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USD/JPY Fundamental Daily Forecast – Treasury Yields Tick Higher Ahead of Key Auctions

James Hyerczyk

A slight uptick in Treasury yields is helping to boost the Dollar/Yen on Monday. This is helping the Forex pair recover some its loss from Thursday and Friday when the dollar weakened and Treasury yields fell in reaction to softer-than-expected U.S. consumer inflation data.

At 1111 GMT, the USD/JPY is trading 109.518, up 0.167 or +0.14%.


Overnight, the Japanese government reported year over year PPI at 2.0%. This matched the estimate, but came in slightly below the previously reported 2.1%.

Preliminary Machine Tool Orders came in at 22.0%, down from 28.1%.

In other news, speaking in France, Cleveland Fed President Loretta Mester said the Federal Reserve should continue its gradual approach to raising interest rates given that inflation has not yet reached the U.S. central bank’s 2 percent goal in a sustained way.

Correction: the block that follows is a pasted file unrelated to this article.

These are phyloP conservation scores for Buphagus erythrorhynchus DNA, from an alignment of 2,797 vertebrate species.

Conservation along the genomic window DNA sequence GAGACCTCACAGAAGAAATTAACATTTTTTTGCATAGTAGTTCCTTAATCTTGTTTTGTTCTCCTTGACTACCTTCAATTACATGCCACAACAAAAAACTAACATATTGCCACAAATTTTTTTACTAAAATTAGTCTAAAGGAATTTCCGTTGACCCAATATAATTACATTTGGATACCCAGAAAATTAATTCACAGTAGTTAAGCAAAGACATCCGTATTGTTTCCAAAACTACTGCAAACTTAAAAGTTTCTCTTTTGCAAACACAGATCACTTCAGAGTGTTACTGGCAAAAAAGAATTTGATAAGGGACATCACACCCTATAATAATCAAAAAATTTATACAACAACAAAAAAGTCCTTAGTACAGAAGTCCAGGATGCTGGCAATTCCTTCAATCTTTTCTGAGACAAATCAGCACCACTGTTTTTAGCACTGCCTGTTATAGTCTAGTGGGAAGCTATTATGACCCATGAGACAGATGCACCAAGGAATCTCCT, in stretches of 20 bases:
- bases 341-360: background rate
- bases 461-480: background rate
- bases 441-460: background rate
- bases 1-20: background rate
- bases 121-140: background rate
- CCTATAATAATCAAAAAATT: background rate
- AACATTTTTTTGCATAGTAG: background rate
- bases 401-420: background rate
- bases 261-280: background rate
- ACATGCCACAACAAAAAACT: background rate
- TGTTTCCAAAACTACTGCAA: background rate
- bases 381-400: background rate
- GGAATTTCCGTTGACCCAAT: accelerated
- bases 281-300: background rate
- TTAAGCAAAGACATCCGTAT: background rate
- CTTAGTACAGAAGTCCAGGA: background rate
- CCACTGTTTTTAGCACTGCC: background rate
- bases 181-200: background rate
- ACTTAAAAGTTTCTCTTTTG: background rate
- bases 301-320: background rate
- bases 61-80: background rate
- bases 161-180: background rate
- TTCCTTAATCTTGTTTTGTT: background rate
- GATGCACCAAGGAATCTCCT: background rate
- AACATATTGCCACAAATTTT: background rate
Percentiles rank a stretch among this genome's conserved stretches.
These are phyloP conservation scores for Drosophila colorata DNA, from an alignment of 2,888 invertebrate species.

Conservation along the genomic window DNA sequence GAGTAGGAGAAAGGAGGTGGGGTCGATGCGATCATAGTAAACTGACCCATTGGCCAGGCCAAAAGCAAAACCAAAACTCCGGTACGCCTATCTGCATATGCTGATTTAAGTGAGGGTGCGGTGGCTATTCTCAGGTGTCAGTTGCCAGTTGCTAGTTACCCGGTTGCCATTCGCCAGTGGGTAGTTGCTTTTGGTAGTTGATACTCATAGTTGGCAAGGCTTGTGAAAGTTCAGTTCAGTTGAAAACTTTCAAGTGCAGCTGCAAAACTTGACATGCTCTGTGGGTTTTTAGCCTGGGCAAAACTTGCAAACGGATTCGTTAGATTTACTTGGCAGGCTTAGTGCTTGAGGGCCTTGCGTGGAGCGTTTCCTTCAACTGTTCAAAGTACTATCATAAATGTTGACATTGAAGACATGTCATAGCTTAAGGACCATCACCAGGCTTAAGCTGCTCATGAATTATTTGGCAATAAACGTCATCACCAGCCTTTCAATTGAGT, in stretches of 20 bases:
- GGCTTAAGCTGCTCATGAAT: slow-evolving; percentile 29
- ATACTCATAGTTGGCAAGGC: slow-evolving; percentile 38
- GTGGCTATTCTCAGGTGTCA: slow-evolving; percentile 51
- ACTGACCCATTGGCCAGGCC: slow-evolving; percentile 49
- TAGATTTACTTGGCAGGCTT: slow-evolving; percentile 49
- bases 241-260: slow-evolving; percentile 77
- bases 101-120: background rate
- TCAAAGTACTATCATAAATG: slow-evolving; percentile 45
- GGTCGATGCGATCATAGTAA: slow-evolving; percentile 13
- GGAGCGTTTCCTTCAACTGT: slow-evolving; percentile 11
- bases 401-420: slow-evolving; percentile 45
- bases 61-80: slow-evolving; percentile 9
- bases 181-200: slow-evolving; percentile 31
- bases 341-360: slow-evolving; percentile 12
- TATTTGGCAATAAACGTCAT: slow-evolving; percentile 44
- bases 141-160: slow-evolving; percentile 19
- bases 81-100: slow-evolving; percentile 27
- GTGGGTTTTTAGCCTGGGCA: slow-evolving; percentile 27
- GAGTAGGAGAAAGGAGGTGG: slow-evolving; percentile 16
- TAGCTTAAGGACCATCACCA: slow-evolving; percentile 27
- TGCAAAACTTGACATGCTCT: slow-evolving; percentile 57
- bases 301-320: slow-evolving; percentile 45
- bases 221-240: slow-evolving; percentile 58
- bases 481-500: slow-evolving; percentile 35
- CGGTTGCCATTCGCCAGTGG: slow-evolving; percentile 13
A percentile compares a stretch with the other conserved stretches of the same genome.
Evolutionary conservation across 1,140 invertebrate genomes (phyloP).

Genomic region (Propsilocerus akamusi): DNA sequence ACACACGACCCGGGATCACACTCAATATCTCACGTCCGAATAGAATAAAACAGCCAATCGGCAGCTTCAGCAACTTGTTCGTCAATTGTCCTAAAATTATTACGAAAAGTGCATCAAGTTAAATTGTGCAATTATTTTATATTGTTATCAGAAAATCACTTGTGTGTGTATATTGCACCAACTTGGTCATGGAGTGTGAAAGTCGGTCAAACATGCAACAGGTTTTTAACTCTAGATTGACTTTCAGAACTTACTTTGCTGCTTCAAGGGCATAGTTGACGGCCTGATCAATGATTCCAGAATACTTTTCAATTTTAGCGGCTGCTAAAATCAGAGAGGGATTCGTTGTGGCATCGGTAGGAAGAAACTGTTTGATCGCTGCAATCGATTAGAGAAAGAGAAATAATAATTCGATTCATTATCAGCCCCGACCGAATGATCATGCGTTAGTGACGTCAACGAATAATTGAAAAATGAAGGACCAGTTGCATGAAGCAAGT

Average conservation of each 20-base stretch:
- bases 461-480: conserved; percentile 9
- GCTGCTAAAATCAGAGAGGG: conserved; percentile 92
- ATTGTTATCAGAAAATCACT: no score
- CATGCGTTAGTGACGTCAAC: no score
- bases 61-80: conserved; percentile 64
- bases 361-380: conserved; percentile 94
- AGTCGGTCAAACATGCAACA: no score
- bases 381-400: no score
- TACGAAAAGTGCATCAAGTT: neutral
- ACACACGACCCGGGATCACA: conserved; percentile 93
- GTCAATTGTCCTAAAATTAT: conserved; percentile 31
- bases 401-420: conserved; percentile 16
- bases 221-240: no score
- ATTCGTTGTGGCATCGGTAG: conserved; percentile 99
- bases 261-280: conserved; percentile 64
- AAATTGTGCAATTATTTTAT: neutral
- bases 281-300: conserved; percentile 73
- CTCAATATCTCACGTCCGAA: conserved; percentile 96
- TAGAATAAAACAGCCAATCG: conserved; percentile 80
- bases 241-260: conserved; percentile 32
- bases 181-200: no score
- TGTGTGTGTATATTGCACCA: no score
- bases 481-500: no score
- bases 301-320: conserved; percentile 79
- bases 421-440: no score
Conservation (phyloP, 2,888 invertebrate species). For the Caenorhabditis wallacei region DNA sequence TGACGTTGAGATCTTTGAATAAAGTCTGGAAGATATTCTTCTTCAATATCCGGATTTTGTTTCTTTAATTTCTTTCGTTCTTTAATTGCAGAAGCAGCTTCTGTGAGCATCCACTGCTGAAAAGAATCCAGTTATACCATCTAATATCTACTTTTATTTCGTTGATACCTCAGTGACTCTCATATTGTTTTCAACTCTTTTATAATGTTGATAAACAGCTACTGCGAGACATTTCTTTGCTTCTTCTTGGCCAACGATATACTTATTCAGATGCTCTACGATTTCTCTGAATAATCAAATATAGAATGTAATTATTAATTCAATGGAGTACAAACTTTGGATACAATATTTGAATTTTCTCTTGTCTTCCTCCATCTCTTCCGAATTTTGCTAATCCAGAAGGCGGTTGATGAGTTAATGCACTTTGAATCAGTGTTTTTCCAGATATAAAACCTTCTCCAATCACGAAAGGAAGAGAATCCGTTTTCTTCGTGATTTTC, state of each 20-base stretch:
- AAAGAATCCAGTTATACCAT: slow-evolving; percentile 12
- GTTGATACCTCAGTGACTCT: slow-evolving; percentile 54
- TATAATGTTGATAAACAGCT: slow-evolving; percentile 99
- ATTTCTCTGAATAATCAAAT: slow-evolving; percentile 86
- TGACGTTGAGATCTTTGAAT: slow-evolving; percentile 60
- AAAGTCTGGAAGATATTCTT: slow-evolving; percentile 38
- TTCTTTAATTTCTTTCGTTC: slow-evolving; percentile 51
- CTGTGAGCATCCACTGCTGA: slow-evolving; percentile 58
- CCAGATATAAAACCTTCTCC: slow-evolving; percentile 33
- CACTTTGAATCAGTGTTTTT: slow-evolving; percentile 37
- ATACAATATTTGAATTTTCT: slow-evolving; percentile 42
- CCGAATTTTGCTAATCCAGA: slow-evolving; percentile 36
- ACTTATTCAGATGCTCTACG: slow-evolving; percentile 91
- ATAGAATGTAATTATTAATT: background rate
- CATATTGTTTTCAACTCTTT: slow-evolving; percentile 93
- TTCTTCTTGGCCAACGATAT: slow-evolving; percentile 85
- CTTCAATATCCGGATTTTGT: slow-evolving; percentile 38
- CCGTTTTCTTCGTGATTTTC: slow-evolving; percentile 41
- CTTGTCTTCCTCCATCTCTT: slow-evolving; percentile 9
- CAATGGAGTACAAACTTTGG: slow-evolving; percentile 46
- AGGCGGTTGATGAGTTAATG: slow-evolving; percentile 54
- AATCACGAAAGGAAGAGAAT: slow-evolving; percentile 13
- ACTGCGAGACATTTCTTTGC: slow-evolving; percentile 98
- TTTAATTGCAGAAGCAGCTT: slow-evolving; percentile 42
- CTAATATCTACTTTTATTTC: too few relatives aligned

“In my view, the medium-run outlook supports the continued gradual removal of policy accommodation; it seems the best strategy for balancing the risks to both of our policy goals and avoiding a build-up of financial stability risks,” Mester said in prepared remarks for a speech in Paris.

Mester also said she does not expect inflation to pick up sharply, adding that while it is close to the Fed’s symmetric 2 percent target, it will only reach that level on a sustainable basis over the next one to two years.

“We want to give inflation time to move back to goal…this argues against a steep path,” she said.


Treasury yields are likely to direct the USD/JPY today. Traders are currently waiting for the release of Treasury Department auctions.

Early in the session, the yield on the benchmark 10-year Treasury note was higher at 2.9786 percent, while the yield on the 30-year Treasury bond was also higher at 3.1186 percent.

On the auctions front, the U.S. Treasury is scheduled to auction $48 billion in 13-week bills and $42 billion in 26-week bills on Monday. The USD/JPY is likely to rise if the yields come in higher than expected.

This article was originally posted on FX Empire